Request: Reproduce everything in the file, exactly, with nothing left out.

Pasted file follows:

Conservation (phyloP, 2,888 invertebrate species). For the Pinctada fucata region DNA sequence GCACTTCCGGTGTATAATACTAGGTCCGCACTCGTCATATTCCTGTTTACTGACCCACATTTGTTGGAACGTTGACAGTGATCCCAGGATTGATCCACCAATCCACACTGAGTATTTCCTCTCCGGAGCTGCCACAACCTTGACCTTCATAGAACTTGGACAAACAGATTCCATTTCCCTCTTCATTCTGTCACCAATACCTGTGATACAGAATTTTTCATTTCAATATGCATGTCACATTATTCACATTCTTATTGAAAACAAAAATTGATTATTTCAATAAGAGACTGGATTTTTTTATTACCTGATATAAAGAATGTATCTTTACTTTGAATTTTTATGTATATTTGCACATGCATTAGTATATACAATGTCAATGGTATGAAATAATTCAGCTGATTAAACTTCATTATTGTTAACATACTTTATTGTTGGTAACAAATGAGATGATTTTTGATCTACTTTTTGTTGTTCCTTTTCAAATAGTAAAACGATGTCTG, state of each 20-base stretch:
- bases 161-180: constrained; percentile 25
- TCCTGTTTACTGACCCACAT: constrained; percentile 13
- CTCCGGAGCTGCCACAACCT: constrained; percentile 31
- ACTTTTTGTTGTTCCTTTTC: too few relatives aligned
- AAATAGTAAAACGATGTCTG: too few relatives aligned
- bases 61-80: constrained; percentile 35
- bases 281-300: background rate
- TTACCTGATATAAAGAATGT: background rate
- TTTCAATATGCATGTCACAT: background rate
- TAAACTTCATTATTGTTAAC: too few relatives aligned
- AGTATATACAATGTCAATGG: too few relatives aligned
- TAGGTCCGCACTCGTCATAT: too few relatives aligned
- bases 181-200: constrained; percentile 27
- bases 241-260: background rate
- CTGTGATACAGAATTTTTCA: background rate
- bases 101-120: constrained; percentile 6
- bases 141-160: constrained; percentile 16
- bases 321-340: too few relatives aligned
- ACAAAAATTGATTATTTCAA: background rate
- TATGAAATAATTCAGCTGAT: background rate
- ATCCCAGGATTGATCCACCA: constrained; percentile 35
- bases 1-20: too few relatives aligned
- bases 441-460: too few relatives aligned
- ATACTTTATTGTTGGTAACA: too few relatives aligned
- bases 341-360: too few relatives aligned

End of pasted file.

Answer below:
Conservation (phyloP, 2,888 invertebrate species). For the Pinctada fucata region DNA sequence GCACTTCCGGTGTATAATACTAGGTCCGCACTCGTCATATTCCTGTTTACTGACCCACATTTGTTGGAACGTTGACAGTGATCCCAGGATTGATCCACCAATCCACACTGAGTATTTCCTCTCCGGAGCTGCCACAACCTTGACCTTCATAGAACTTGGACAAACAGATTCCATTTCCCTCTTCATTCTGTCACCAATACCTGTGATACAGAATTTTTCATTTCAATATGCATGTCACATTATTCACATTCTTATTGAAAACAAAAATTGATTATTTCAATAAGAGACTGGATTTTTTTATTACCTGATATAAAGAATGTATCTTTACTTTGAATTTTTATGTATATTTGCACATGCATTAGTATATACAATGTCAATGGTATGAAATAATTCAGCTGATTAAACTTCATTATTGTTAACATACTTTATTGTTGGTAACAAATGAGATGATTTTTGATCTACTTTTTGTTGTTCCTTTTCAAATAGTAAAACGATGTCTG, state of each 20-base stretch:
- bases 161-180: constrained; percentile 25
- TCCTGTTTACTGACCCACAT: constrained; percentile 13
- CTCCGGAGCTGCCACAACCT: constrained; percentile 31
- ACTTTTTGTTGTTCCTTTTC: too few relatives aligned
- AAATAGTAAAACGATGTCTG: too few relatives aligned
- bases 61-80: constrained; percentile 35
- bases 281-300: background rate
- TTACCTGATATAAAGAATGT: background rate
- TTTCAATATGCATGTCACAT: background rate
- TAAACTTCATTATTGTTAAC: too few relatives aligned
- AGTATATACAATGTCAATGG: too few relatives aligned
- TAGGTCCGCACTCGTCATAT: too few relatives aligned
- bases 181-200: constrained; percentile 27
- bases 241-260: background rate
- CTGTGATACAGAATTTTTCA: background rate
- bases 101-120: constrained; percentile 6
- bases 141-160: constrained; percentile 16
- bases 321-340: too few relatives aligned
- ACAAAAATTGATTATTTCAA: background rate
- TATGAAATAATTCAGCTGAT: background rate
- ATCCCAGGATTGATCCACCA: constrained; percentile 35
- bases 1-20: too few relatives aligned
- bases 441-460: too few relatives aligned
- ATACTTTATTGTTGGTAACA: too few relatives aligned
- bases 341-360: too few relatives aligned